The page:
I came across this variation of edit-distance problem:

Design an algorithm which transforms a source word to a target word. for example: from head to tail, in each step, you just can replace one character, and the word must be valid. You'll be given a dictionary.

It clearly is a variation of the edit distance problem, but in edit distance I do not care about if the word is valid or not. So how do I add this requirement to edit distance.


This can be modelled as a graph problem. You can think of the words as nodes of the graph and two nodes are connected if and only if they are of same length and differ in one char.

You can preprocess the dictionary and create this graph, should look like:

   stack  jack
    |      |
    |      |
   smack  back -- pack -- pick

You can then have a mapping from the word to the node representing the word, for this you can use a hash table, height balanced BST ...

Once you have the above mapping in place, all you have to do is see if there exists a path between the two graph nodes, which can easily be done using BFS or DFS.

So you can summarize the algorithm as:

preprocess the dictionary and create the graph.
Given the two inputs words w1 and w2
if length(w1) != length(w2)
 Not possible to convert
 n1 = get_node(w1)
 n2 = get_node(w2)

   Possible and nodes in the path represent intermediary words
   Not possible
  • Such graphs are actually being used over at the Russian Wiktionary, see ru.wiktionary.org/w/… or aisee.com/graph_of_the_month/words.htm – ЯegDwight Feb 5 '10 at 7:20
  • @RegDwight: Thanks :) – codaddict Feb 5 '10 at 8:20
  • This is exactly what I had in mind. I was thinking more in terms of space and time complexity. – Srikanth Dec 2 '10 at 5:43
  • 3
    Why do you say that if words are not of same length then its not possible to convert? For ex., if given word can be converted to another word by addition of a character and both of them can be valid words, then above solution won't work. (Example: w1= the, w2=them). Correct solution would be to construct graph with connected nodes which are at edit distance of 1. – prasadvk Apr 16 '13 at 0:27
  • 2
    @prasadvk The original problem states, "you just can replace one character." Insertions/deletions are different from replacements. – John Kurlak Oct 4 '15 at 6:12

codaddict's graph approach is valid, though it takes O(n^2) time to build each graph, where n is the number of words of a given length. If that's a problem, you can build a bk-tree much more efficiently, which makes it possible to find all words with a given edit distance (in this case, 1) of a target word.

  • Good one Nick. Thanks a lot for sharing. I really appreciate when people post a good answer to a question thats old and already accepted. – gameover Feb 8 '10 at 12:20
  • 1
    If you treat maximum word length and alphabet size as constants, you can build each graph in O(n) time. For a given word, (e.g., "cat"), you can permute the first character ("aat", "bat", "cat", "dat", etc.) and do a hash table lookup to see which are words. Then you can do the same for the second letter, third letter, etc. That means you can find all words with an edit distance of 1 from a given word in O(1) time after O(n) preprocessing. Thus, building a graph of size n would take O(n) time after O(n) preprocessing. – John Kurlak Sep 23 '15 at 15:43
  • 1
    @JohnKurlak If you hold enough things constant, most algorithms look cheap. – Nick Johnson Sep 24 '15 at 15:07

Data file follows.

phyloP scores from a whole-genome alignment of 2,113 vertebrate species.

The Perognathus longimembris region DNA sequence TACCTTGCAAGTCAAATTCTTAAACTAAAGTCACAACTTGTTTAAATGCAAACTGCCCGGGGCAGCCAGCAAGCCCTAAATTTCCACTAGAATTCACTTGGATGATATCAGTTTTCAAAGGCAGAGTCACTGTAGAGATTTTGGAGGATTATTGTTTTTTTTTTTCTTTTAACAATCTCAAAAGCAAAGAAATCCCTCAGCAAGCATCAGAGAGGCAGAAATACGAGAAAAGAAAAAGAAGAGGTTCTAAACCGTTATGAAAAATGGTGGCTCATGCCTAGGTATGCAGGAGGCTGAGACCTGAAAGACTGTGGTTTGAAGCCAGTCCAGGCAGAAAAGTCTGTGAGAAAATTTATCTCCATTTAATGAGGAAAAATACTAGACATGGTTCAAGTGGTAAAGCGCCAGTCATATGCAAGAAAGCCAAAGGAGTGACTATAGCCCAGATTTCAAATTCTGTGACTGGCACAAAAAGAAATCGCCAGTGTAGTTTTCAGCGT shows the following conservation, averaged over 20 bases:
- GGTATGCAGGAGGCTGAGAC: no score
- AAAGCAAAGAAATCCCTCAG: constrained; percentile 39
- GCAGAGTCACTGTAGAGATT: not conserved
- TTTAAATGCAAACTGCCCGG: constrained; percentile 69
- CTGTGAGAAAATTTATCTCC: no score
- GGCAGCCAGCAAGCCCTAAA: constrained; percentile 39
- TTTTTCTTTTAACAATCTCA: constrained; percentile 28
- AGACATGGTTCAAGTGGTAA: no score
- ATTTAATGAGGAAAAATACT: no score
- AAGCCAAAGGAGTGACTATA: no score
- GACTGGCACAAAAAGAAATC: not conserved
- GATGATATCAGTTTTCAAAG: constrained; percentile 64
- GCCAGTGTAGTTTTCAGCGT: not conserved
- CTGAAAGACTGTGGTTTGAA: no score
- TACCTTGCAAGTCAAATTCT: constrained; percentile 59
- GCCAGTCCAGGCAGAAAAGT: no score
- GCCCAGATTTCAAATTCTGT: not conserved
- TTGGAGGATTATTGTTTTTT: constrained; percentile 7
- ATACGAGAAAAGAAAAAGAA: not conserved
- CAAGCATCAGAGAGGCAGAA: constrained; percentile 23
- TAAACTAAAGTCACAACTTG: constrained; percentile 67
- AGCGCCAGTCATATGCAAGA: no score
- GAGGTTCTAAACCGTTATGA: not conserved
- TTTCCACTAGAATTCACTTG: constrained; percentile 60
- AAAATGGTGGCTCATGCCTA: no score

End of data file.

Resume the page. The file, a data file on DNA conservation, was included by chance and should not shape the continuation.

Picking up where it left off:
• @NickJohnson That's fair, but in practice it's not a big problem. In the English language, the average word length is about 5 letters, so you're really looking at about 100 constant time operations per word. If that's still too much for you, you can take another approach: have a Map<String, Map<String, Set<String>>> that maps (prefix, suffix) to a set of words that start with prefix, has any letter after that, and then ends with suffix. You can build this structure in O(nm^2) time, where n is the dictionary size and m is max word length. That's about 25 operations per word on average. – John Kurlak Oct 4 '15 at 2:27

Create a graph with each node representing word in the dictionary. Add an edge between two word nodes, if their corresponding words are at edit distance of 1. Then minimum number of transformations required would length of shortest path between source node and destination node.


I don't think this is edit distance.

I think this can be done using a graph. Just construct a graph from your dictionary, and attempt to navigate using your favorite graph traversal algorithm to the destination.


You could simply use recursive back-tracking but this is far from the most optimal solution.

# Given two words of equal length that are in a dictionary, write a method to transform one word into another word by changing only
# one letter at a time.  The new word you get in each step must be in the
# dictionary.

# def transform(english_words, start, end):

# transform(english_words, 'damp', 'like')
# ['damp', 'lamp', 'limp', 'lime', 'like']
# ['damp', 'camp', 'came', 'lame', 'lime', 'like']

def is_diff_one(str1, str2):
    if len(str1) != len(str2):
        return False

    count = 0
    for i in range(0, len(str1)):
        if str1[i] != str2[i]:
            count = count + 1

    if count == 1:
        return True

    return False

potential_ans = []

def transform(english_words, start, end, count):
    global potential_ans
    if count == 0:
        count = count + 1
        potential_ans = [start]

    if start == end:
        print potential_ans
        return potential_ans

    for w in english_words:
        if is_diff_one(w, start) and w not in potential_ans: